You’re at a rock concert jumping up and down, pumping your fists, and chanting incantations towards the stage. The band in return sets a solid beat, strums guitar cords, and belts out music with unabashed sincerity. Now add kippot on sweaty heads, tzitzit slapping against thighs, High School Yeshiva boys, and married couples, and you get a Jewish rock concert. Continue to add heart pounding percussions, Middle Eastern rhythm, a little Latin, and you get the Sephardi Music Festival.
On December 22, 2011, the Moshav Band, SoulFarm and Describe performed at the Highline Ballroom as one of many events to take place during the 7th Annual Sephardi Music Festival (SMF). Hosted by the music recording company Shemspeed, Pioneers for a Cure and Madmimi, SMF aimed to showcase the vibrant and diverse cultures of Spain, North Africa, Yemen, the Middle East and Central Asia, while steering away from the Ashkenazi constructs of Klezmer, gefilte fish and Shweky.
Each night a different style of Sephardi music was featured, starting with psychedelic Hasidic rock (Pharaoh’s Daughter), Spanish and Ladino flamenco (Dan, Aviva and Drory Yehoshua), Morocco and Middle Eastern poetry (ASEFA), religious infused hip-hop (Describe), classic Mizrahi (Miki Gavrielov) and Balkan blues (Oudblues). Dan and Aviva, international New York-based musicians, infused flamenco and folk to showcase what many would consider classic Sephardic music. Haale, an Iranian musician from the Bronx, sang music filled with trance-like rhythms, a Sephardic interpretation inspired by Persian mysticism and American psychedelics. Thrown into the mix was the release of the Shtetl Channuka single featuring Y-Love and Sarah Aroeste, and the highly anticipated Israeli hip-hop CD, Shalom Haters, both recorded by the Brooklyn based producer, Diwon (Erez Safar).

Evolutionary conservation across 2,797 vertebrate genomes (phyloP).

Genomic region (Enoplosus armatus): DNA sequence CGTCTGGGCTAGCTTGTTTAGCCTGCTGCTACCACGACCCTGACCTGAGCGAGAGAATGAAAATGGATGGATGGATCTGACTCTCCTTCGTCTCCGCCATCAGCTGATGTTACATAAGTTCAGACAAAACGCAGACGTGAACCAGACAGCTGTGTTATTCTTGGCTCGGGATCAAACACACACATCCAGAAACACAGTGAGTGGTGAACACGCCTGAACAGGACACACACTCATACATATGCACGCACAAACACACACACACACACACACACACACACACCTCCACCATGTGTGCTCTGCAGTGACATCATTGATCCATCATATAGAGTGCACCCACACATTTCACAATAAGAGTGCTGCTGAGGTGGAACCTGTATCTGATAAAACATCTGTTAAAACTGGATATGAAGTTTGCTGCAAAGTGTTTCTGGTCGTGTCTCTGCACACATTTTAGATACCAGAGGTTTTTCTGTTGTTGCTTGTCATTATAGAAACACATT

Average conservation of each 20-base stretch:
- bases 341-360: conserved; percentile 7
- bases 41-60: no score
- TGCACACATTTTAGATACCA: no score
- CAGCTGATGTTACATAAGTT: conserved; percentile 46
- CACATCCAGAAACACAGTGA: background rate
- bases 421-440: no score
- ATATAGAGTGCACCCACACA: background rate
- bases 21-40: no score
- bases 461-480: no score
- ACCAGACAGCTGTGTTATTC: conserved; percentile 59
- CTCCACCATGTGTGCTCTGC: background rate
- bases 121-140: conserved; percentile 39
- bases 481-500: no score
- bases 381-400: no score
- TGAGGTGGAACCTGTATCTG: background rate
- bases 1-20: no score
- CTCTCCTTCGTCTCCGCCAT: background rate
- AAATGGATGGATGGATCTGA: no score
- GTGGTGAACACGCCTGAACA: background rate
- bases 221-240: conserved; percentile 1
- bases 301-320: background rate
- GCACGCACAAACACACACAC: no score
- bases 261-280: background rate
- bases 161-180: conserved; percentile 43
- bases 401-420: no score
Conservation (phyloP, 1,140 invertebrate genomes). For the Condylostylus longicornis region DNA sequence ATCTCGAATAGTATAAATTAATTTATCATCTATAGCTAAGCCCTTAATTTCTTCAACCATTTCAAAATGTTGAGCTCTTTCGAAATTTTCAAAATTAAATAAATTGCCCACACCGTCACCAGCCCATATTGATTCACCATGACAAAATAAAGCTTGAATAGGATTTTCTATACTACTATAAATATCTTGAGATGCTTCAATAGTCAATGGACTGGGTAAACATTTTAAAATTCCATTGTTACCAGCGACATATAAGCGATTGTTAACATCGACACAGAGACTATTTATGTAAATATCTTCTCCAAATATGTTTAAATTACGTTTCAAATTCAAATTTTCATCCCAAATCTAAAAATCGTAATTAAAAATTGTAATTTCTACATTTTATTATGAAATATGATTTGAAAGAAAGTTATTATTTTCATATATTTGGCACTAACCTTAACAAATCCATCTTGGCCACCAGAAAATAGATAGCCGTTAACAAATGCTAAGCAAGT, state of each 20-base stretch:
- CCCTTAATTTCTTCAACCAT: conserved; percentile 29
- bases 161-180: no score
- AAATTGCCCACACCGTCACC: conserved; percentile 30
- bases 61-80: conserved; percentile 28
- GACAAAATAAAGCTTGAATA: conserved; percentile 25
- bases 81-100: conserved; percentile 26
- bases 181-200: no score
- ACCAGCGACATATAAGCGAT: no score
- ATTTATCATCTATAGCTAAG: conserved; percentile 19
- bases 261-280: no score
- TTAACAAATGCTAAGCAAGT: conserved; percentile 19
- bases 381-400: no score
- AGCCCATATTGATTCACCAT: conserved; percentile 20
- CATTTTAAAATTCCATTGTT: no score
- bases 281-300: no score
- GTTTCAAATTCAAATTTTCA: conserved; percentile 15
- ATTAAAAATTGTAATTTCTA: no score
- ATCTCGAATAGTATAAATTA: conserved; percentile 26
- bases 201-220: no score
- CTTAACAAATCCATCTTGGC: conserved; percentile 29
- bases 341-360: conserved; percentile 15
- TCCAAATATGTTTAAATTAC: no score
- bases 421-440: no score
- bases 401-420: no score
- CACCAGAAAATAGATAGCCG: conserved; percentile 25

The Sephardic Story Slam on December 27, the festival’s closing event, though not musically infused, possibly showcased the mission of the festival most accurately: Educating and creating diversity and common ground amongst the participants. Instead of using music, the Sephardic story slam accomplished the goal of the festival through story telling—the more embarrassing, funny or heartbreaking, the better.